Dr. Wen ZHOU
IMBA Programme Director
Associate Professor
Associate Director, Asia Case Research Centre

3917 5665

KK 1225

Academic & Professional Qualification
  • PhD in Economics, Duke University
  • MA in Economics, Peking University
  • BSc in Biology, University of Science & Technology of China

Dr. Wen Zhou is an Associate Professor in the group of Management and Strategy, HKU Business School. He received BS in biology from the University of Science and Technology of China, MA in economics from Peking University and PhD in economics from Duke University. He joined the University of Hong Kong in 2007 after working at the Hong Kong University of Science and Technology for several years.


Dr. Zhou teaches Managerial Economics for MBA, IMBA, and EMBA.

Research Interest

Dr. Zhou is an economist working in the field of industrial organization. His research focuses on endogenous market structure in the presence of mergers, innovation, and international trade. He has also studied business strategies such as pricing and advertising.

Selected Publications
Recent Publications
疫情未止 「谷針」有方


疫情未止 「谷針」有方





萊尼和妻子在家中受歹徒襲擊,妻子被姦殺,萊尼腦部受傷,康復後人生目標只有一個:找到兇手,為妻子報仇。無奈他患上短期失憶症,只能記得剛剛幾分鐘發生的事,其餘就忘得一乾二淨,又怎能追查兇手的線索?他住在某個汽車旅館,但記不起入住的來由;有些人在幫他,他卻不記得見過對方,也不敢完全信任他們。 這就是電影《凶心人》(Memento)的情節,內地譯名為《記憶碎片》,台灣則譯作《記憶拼圖》。電影發行於2000年,導演是後來聲名大噪的基斯杜化.路蘭,當時剛出道不久,已有不同凡響的表現。全片採用獨特的片段式倒敍手法,呈現劇情的來龍去脈──英雄孤軍作戰,最終克服困難,實現人生目標;聽來驟似老套,但其實別有深意。

Inflexible Repositioning: Commitment in Competition and Uncertainty

We study the value of commitment in a business environment that is both competitive and uncertain, in which two firms face stochastic demands and compete in positioning and repositioning. If the future demand tends to disperse or the demand uncertainty is sufficiently large, one firm chooses rigidity (i.e., commits not to change its positions), and the other chooses flexibility (i.e., to reposition freely). We find that a firm’s rigidity can benefit not only itself, but also its flexible rival. When uncertainty is larger, rigidity becomes more valuable relative to flexibility. These results arise because the asymmetric equilibrium generates two collective gains in addition to the usual individual gain (in terms of competitive advantages) accrued to the committing firm. A firm’s rigid repositioning can soften competition and generate a commitment value, and the other firm’s flexible repositioning generates an option value. Both values then spill over to competitors within the ecosystem. These results suggest that, when firms compete under uncertainty, commitment and options are valuable not only for the party that is making the choice, but also for all competing parties collectively. Commitment value and option value do not have to be mutually exclusive; they can coexist and even strengthen each other through unilateral commitment, which achieves the best of both strategies.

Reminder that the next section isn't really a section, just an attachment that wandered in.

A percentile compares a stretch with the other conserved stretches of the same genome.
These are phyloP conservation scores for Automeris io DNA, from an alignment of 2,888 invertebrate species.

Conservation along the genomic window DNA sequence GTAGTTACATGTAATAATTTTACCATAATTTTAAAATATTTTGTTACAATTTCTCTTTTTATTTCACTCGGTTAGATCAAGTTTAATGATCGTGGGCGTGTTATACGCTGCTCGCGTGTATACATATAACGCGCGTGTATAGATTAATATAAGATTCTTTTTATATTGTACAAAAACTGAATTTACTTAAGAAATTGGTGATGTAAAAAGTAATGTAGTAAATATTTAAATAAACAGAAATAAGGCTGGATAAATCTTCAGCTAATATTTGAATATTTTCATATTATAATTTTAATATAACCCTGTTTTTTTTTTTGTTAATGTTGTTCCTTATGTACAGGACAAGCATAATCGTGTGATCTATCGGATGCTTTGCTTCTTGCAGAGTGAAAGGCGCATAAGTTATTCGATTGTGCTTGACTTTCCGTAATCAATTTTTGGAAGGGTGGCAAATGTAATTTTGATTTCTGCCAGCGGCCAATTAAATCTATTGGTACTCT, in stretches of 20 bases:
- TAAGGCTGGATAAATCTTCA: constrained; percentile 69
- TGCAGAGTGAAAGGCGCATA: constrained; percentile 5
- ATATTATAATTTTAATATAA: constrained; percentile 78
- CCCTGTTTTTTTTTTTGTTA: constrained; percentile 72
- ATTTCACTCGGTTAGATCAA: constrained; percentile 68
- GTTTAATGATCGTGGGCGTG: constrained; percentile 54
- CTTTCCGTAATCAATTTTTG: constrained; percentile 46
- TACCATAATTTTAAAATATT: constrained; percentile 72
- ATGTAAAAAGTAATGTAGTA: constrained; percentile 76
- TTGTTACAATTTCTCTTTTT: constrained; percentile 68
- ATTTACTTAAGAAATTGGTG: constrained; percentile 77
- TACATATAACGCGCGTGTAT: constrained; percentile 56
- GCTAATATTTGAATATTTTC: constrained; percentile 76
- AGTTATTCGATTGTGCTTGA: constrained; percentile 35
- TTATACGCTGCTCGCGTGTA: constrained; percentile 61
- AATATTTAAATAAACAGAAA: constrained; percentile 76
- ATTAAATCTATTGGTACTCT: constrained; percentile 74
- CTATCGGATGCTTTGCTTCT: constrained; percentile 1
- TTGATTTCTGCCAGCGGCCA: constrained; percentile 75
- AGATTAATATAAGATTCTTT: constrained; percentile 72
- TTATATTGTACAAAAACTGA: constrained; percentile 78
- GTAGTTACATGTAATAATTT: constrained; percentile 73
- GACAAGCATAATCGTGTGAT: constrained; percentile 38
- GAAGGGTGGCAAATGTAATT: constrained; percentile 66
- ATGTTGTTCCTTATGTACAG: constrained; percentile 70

The opening and competition of the Hong Kong electricity market


Vertical Integration and Disruptive Cross-market R&D

We study how vertical market structure affects the incentives of suppliers and customers to develop a new input that will enable the innovator to replace the incumbent supplier. In a vertical setting with an incumbent monopoly upstream supplier and two downstream firms, we show that vertical integration reduces the R&D incentives of the integrated parties, but increases that of the nonintegrated downstream rival. Strategic vertical integration may occur whereby the upstream incumbent integrates with a downstream firm to discourage or even preempt downstream disruptive R&D. Depending on the R&D costs, vertical integration may lower the social rate of innovation.

The regulation of electricity market in Hong Kong


Why should we regulate public transport?

The article 《為什麼要管制公共交通?》 was originally published in Hong Kong Economic Journal column 「龍虎山下」

When is upstream collusion profitable?

Motivated by the recent antitrust cases in which Japanese auto parts suppliers colluded to raise supply prices against their long‐term collaborators, the Japanese carmakers, we study the conditions under which an upstream collusion is profitable even after compensating downstream direct purchasers. Oligopoly competition in successive industries is shown to give rise to a vertical externality and a horizontal externality. If a collusive price of intermediate goods better balances the two externalities, the collusion will raise the joint profit of all firms in the two industries and is therefore profitable for the upstream after compensation of downstream firms.